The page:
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A sapphire crystal. Image Credit: Shuttershock

Blue beauty: Queensland sapphires

  • BY Pip Morgan |
  • August 10, 2017

While the majority of sapphires found on the Central Queensland Gemfields are medium to dark blue, some of the most prized finds are the fancy stones for which the area is famous - the yellow, green and multi-coloured sapphires.

EXACTLY WHEN and by whom sapphires were discovered in central Queensland isn't known. The most popular contender for the title is Archibald John Richardson, a government surveyor who found red zircons in 1873 at Retreat Creek and sent them for testing, believing them to be rubies. At that time, the sapphires accompanying the zircons attracted little interest.

How are sapphires made?

Sapphires are both ancient and very tough. Geologists believe that the sapphires of the Central Queensland Gemfields may have formed between 20-200 million years ago, in deep igneous or metamorphic rocks deficient in silica, such as basalt, which crystallised under high temperatures and pressures

Explosive volcanic basaltic eruptions that took place 15-65 million years ago brought the sapphires — as well as zircons, spinets and garnets — to the surface in a shower of ash. Later, less violent eruptions brought a more normal flow of sapphire-bearing basalt lava to the surface — though the crystals were present in much lower concentrations than delivered by the spectacular volcanic blasts.

Released from their basalt hosts and other volcanic material by weathering and erosion, the sapphires were transported across the landscape by ancient streams and concentrated in various layers of gravel known as wash. In some areas, several wash layers, varying from a few centimetres to over a metre thick, were deposited, inter-layered with sapphire-barren sediments.

Remnants of this older alluvium, called "primary" (high-level) wash, occur above present stream levels, usually on ridges or elevated areas. Further erosion of the primary wash has formed areas of "secondary" (low-level) wash. Modern streams  have also reworked older wash deposits, releasing sapphires into their drainages.

Where do sapphires get their colour?

The mineral corundum, which forms sapphires, is transformed into a kaleidoscopic array of colours by various combinations of trace elements such as titanium, iron, chromium and nickel. The interaction of trace elements in the corundum promote the depth of colour of the gemstone.

For example:

Blue: Ferric iron and titanium

Green: Ferrous iron and/or ferric iron and titanium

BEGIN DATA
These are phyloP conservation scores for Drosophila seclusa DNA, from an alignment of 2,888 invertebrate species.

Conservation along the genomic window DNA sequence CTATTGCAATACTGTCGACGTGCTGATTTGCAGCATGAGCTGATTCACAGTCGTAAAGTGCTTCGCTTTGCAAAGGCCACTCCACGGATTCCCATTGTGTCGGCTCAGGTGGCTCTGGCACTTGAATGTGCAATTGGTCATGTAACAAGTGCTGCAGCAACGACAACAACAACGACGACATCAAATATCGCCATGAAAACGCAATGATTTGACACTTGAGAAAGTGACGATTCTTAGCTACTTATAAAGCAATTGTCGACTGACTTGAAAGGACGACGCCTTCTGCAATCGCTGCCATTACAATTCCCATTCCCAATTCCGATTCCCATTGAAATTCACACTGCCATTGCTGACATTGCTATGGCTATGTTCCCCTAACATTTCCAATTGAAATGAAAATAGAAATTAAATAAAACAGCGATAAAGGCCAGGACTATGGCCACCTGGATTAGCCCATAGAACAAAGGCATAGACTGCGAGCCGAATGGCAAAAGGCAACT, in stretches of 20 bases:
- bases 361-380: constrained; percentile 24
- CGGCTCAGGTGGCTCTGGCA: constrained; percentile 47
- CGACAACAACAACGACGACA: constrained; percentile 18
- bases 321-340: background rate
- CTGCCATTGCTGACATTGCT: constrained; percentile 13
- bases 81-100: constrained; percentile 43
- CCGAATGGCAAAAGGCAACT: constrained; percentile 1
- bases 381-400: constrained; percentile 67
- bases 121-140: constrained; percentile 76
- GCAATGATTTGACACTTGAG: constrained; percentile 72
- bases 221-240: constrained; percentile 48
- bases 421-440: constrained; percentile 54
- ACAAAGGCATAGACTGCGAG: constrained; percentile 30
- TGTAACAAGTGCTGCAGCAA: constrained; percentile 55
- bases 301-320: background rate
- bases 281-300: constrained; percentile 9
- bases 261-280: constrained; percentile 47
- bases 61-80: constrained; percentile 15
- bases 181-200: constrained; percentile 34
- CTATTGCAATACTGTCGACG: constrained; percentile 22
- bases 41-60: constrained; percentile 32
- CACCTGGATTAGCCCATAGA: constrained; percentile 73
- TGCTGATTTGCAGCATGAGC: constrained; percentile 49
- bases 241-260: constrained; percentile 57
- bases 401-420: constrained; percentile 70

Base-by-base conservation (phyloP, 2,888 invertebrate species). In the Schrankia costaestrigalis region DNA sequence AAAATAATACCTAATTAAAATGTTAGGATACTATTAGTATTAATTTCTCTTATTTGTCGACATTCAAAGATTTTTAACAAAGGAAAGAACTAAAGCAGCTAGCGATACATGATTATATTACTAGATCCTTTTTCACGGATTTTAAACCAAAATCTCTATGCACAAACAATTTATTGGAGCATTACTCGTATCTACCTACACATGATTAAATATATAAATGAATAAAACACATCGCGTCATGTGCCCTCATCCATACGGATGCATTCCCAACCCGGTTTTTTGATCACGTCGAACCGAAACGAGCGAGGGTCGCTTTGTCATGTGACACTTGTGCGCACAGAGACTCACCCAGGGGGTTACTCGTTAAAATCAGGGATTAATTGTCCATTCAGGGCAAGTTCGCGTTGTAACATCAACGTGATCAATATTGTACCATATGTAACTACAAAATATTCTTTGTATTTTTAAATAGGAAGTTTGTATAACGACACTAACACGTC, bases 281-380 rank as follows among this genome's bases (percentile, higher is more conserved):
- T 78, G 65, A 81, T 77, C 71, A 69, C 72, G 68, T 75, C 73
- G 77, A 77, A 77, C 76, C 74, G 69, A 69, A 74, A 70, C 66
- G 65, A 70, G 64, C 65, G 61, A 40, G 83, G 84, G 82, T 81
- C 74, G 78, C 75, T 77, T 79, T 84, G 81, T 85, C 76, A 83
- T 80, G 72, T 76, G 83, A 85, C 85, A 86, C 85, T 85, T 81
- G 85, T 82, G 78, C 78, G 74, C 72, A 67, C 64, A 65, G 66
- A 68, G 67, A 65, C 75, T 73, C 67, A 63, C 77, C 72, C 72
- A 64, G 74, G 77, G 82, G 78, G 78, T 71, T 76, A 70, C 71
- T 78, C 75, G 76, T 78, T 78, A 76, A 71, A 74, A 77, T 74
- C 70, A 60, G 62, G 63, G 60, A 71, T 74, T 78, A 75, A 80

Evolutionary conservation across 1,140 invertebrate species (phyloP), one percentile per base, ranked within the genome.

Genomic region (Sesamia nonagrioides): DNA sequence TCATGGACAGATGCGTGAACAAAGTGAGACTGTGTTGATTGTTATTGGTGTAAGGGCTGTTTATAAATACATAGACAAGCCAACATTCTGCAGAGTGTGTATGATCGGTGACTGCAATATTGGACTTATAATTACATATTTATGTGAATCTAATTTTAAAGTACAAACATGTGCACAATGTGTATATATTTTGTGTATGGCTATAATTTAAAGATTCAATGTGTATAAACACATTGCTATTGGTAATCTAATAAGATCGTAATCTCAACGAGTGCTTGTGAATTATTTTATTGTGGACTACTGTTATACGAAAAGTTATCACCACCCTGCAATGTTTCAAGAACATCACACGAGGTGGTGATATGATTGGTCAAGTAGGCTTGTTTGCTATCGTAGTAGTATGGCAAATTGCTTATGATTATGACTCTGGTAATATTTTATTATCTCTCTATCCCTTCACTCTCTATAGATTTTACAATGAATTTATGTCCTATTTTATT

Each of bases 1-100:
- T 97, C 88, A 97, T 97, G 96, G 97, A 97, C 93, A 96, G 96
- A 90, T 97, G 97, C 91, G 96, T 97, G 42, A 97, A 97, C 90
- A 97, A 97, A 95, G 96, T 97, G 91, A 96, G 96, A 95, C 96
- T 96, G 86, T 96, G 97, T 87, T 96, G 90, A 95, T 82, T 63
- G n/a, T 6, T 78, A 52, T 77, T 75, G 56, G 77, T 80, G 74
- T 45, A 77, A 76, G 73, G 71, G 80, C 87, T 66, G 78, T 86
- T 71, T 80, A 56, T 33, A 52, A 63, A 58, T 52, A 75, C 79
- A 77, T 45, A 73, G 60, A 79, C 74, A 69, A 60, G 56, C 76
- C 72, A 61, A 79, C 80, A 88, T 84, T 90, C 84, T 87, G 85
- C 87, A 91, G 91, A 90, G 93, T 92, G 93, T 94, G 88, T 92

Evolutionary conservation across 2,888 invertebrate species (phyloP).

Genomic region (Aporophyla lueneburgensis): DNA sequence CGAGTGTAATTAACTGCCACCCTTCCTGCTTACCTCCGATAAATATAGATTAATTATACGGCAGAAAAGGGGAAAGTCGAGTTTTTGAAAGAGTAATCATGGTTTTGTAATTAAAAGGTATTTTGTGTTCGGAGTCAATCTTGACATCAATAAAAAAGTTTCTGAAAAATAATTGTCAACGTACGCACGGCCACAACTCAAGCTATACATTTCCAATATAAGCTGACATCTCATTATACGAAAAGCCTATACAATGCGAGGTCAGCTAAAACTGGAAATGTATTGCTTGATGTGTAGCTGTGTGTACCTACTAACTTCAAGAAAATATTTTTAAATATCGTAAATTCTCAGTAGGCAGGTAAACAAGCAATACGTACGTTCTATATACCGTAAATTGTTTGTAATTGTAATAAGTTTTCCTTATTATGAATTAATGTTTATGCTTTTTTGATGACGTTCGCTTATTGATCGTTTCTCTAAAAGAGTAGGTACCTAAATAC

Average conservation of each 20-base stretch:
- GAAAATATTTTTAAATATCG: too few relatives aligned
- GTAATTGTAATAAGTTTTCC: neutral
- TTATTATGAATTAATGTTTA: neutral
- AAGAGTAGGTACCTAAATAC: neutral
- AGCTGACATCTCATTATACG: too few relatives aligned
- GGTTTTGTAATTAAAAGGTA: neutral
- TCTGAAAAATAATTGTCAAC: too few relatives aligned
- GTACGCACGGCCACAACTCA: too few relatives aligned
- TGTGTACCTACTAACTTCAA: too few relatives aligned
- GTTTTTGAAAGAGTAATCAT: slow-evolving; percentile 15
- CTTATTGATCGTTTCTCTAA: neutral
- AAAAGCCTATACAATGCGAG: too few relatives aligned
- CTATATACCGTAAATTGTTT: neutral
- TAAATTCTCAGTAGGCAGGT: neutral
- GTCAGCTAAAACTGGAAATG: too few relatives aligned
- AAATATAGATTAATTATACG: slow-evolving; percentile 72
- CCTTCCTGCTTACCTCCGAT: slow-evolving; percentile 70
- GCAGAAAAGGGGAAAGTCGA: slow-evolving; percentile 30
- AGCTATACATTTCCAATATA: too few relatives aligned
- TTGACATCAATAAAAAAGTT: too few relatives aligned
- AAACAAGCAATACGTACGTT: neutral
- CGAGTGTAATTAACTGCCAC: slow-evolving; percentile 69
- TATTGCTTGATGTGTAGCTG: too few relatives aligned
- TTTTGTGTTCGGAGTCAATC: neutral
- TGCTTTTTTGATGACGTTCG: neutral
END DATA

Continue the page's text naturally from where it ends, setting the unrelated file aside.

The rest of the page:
Yellow: Ferric iron Orange: Chromium and ferric iron

Violet: Chromium

Pink/red (ruby): Chromium

Colour change 

Though rare on the Gemfields, there are sapphires that appear as different colours in daylight and artificial light. These stones, called "colour-change" sapphires, result when lights of different wavelengths are absorbed differently by the stone, causing a variation in the emergent colours.

Star sapphires

In a class by themselves, star sapphires are generally dark blue or green to black in colour and display a dancing six-, or more unusually, 12-pointed star. Such stones contain a mass of fine needle-like mineral inclusions, called "silk". When cut into cabochons (domed shapes) that reflect light from the inclusions, the star sapphires exhibit the phenomenon that gives them their name.

The sapphire market

It wasn't until the 1880s that the first commercial production of sapphires took place, though progress over the next nine years was severely hampered by drought and poor demand. The turning point came in 1899 when a display of central Queensland stones at an exhibition in London, coupled with the rising popularity of Australian sapphires among the Russian nobility, led to an upturn in the market. By 1903, sapphire mining was an established industry, centred on two thriving camps —Rubyvale and Sapphire.

A slump during World War I was followed by another brief boom in 1919, which in turn was followed by several decades of limited activity. By 1950, mining had virtually come to a standstill. The early 1970s saw a dramatic change in the industry's fortunes, with the introduction of machinery mining and the arrival of Thai buyers on the fields.

The price of stone quadrupled overnight as the Thais rushed to buy up large parcels of all grades of sapphire for the heat-treating process that was being developed in Thailand. The age of mechanisation also saw the first conflicts between hand and machine miners. Large-scale machinery tore up the fields, disrupting hand-mining claims, and illegal mining was rife. The good times came to an end in 1977 when other overseas deposits, in particular Sri Lanka, were opened to Thai buyers. So began a pattern of ebb and flow in production that continued.

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